Thursday, April 1, 2021

Leave No Stone Unturned (MY Eng #9)

This is part of a running series about English idioms - less about language, more about life itself. Previously, we covered 'missing the woods for the trees', 'the elephant in the room', 'practising what you preach', blowing hot and cold', 'no smoke without fire', 'one swallow does not make a summer', 'apples and oranges' and 'cut to the chase'.

Imagine you're rushing off to school or work. You kept snoozing off your alarm. In a frantic frenzy, you step hard on the accelerator. You drive like a speed devil. You get out of the car, and dash like an Olympic runner through the car-park, hallways, and flights of step.

Whew! You just barely made it! Woo hoo!

But wait! Your pocket feels empty. Frantically, you pat all over your body. Oh no! Your keys have gone missing! You must've dropped it on the way. And so, the search begins! You retrace your every step, leaving no stone unturned...

* * *

Indeed, this is the bare necessity whenever you're undertaking an important and urgent task. Diligence. Being meticulous. Sort through stuff with a fine comb (another idiom!).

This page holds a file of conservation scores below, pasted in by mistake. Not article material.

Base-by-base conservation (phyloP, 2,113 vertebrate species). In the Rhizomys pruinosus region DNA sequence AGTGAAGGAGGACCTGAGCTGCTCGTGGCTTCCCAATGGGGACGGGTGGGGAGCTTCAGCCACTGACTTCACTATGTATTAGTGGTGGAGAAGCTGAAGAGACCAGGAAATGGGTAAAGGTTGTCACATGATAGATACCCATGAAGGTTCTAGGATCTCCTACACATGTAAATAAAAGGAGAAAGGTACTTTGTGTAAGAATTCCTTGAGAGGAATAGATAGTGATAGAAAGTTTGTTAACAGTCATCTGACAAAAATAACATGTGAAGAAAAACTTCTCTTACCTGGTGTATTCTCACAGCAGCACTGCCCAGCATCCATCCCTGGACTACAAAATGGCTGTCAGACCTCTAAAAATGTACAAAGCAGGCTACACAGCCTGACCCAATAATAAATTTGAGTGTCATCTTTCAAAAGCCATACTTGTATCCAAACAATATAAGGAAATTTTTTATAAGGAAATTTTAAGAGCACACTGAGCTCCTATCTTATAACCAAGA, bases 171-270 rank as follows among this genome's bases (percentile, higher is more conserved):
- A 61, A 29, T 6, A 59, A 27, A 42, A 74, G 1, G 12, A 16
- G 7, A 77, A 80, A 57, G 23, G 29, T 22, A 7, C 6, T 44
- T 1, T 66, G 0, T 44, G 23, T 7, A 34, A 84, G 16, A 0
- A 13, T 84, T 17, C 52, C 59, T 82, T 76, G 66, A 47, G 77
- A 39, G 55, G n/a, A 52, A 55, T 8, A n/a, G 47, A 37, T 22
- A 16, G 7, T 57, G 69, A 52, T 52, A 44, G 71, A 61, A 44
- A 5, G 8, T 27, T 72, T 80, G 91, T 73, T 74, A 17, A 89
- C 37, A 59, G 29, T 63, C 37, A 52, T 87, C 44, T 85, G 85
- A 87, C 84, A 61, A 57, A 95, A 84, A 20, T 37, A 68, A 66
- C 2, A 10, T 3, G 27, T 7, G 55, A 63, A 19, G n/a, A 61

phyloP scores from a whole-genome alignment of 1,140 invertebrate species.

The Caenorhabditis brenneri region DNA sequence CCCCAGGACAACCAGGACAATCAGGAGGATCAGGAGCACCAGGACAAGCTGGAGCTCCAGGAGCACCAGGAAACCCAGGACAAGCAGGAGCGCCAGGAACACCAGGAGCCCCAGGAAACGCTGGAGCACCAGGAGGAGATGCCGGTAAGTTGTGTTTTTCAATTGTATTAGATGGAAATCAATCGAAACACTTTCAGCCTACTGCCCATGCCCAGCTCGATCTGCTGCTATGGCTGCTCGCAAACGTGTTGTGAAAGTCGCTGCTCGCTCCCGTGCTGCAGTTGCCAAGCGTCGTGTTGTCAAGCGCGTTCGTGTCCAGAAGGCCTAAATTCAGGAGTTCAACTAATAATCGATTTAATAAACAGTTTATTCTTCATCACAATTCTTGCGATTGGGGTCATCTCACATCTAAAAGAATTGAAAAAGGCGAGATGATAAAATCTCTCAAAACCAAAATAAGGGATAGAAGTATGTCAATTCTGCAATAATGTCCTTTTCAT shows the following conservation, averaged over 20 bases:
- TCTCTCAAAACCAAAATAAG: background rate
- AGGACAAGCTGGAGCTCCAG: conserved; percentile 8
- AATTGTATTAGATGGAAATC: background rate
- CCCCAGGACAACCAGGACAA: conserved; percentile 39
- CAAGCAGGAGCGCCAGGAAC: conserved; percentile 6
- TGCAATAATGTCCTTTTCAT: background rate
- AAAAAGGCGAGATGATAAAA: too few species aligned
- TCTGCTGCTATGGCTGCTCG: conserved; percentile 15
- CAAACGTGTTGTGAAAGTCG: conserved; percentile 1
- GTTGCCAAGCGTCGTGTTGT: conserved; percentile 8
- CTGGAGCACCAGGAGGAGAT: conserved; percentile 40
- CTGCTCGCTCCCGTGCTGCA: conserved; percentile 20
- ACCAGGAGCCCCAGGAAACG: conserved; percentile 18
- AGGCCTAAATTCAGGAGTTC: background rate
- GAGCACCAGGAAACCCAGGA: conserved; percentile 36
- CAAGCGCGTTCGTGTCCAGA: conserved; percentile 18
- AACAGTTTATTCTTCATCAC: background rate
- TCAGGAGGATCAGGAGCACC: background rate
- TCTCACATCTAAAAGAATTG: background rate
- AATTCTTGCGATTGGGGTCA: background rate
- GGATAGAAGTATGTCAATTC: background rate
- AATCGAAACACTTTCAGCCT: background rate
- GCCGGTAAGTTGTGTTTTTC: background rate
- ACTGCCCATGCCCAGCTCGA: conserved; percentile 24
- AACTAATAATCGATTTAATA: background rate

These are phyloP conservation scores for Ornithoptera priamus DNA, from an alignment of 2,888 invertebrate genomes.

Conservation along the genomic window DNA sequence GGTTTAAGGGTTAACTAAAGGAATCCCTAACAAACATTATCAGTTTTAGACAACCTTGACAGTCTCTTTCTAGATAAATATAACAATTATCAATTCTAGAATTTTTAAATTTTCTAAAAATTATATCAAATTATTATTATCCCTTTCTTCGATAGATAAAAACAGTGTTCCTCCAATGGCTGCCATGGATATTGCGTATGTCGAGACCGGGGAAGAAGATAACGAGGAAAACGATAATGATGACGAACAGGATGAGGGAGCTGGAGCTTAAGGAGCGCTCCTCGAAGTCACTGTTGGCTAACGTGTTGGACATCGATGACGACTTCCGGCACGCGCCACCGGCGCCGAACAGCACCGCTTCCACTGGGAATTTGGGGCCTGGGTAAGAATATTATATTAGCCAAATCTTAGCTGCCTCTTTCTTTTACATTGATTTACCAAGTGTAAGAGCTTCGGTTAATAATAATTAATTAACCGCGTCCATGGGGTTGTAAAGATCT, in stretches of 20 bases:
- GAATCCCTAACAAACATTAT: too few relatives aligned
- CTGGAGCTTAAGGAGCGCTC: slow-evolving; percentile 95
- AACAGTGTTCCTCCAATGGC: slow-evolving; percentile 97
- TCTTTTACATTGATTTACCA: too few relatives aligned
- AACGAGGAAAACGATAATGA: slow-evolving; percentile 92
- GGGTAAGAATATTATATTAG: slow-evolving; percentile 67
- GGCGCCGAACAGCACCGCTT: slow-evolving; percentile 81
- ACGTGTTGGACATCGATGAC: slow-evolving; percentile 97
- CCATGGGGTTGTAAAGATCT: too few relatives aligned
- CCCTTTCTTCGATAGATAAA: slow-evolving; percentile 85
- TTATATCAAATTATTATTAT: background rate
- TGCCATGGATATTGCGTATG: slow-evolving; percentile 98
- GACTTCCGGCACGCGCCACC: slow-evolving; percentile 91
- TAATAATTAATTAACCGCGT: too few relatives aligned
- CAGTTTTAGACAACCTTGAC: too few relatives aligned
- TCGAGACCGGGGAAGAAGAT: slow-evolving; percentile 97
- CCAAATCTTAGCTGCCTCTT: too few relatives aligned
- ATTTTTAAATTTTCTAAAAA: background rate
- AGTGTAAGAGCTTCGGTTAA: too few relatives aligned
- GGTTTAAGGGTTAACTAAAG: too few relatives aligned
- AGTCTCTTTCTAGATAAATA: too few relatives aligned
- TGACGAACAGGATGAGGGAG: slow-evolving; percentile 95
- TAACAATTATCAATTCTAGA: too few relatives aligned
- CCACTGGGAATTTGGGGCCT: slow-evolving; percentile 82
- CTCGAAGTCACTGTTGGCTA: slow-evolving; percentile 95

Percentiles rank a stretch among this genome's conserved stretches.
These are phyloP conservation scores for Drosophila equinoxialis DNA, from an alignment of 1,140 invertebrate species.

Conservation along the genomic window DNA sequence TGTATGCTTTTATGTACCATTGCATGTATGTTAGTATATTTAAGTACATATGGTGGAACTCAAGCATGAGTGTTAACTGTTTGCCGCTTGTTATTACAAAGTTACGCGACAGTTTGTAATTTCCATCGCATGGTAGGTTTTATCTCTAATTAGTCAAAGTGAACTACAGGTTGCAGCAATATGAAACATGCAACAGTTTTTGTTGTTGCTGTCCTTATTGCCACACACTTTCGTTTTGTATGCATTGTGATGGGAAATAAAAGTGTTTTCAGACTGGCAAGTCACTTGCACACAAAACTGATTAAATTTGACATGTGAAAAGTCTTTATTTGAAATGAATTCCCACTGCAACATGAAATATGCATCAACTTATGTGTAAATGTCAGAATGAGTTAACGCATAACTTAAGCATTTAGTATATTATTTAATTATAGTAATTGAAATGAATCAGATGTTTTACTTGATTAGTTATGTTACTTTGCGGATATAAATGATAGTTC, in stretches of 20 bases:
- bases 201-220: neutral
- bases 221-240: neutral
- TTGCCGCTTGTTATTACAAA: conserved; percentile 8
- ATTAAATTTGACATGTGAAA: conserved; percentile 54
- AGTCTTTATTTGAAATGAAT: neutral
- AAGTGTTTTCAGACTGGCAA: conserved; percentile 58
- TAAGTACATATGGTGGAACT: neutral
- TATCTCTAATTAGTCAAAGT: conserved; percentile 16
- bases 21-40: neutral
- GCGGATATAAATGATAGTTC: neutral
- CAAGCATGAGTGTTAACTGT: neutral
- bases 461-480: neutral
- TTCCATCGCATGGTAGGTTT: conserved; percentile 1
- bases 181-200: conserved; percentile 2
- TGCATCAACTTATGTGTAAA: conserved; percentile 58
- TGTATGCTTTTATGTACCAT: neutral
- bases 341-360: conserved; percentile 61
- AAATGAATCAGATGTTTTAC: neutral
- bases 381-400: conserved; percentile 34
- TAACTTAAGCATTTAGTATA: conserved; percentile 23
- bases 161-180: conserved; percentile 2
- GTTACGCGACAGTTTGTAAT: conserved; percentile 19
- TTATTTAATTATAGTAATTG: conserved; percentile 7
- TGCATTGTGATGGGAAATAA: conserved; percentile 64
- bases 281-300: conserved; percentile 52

You can't be lazy. Complacent. Sloppy.

Even after your work is done, check, double-check, and triple-check. Often time, we tend to shoot out emails to mass recipients in a huff, only to realise we made a boo-boo. Even minor typos like the wrong year (2021 instead of 2020) can diminish one's credibility. Misrepresenting a fundamental fact can land one into hot soup.

It's no secret that bosses and leaders value character as much as - if not even more - than competence. Learning new stuff comes easy for most people. Learning something over and over again to imprint onto one's muscle memory - now, that takes a special kind of driven discipline.

* * *

Hence, the importance of 'leaving no stone unturned' in your daily work.

Sure, it may be a tiring and frustrating exercise. Checking 101 dirty rocks for a tiny key that you (or worst, someone else) dropped isn't on the top of anyone's list of fun things-to-do.

Still, having a keen eye for detail is a much-valued character trait in most organisations. Whether you like it or not, execute every task with every ounce of dedication you can muster. Hard work matters.

And don't be deceived by the apparent mundanity of stones. Who kows? One of them may turn out to be a shiny jewel after all...


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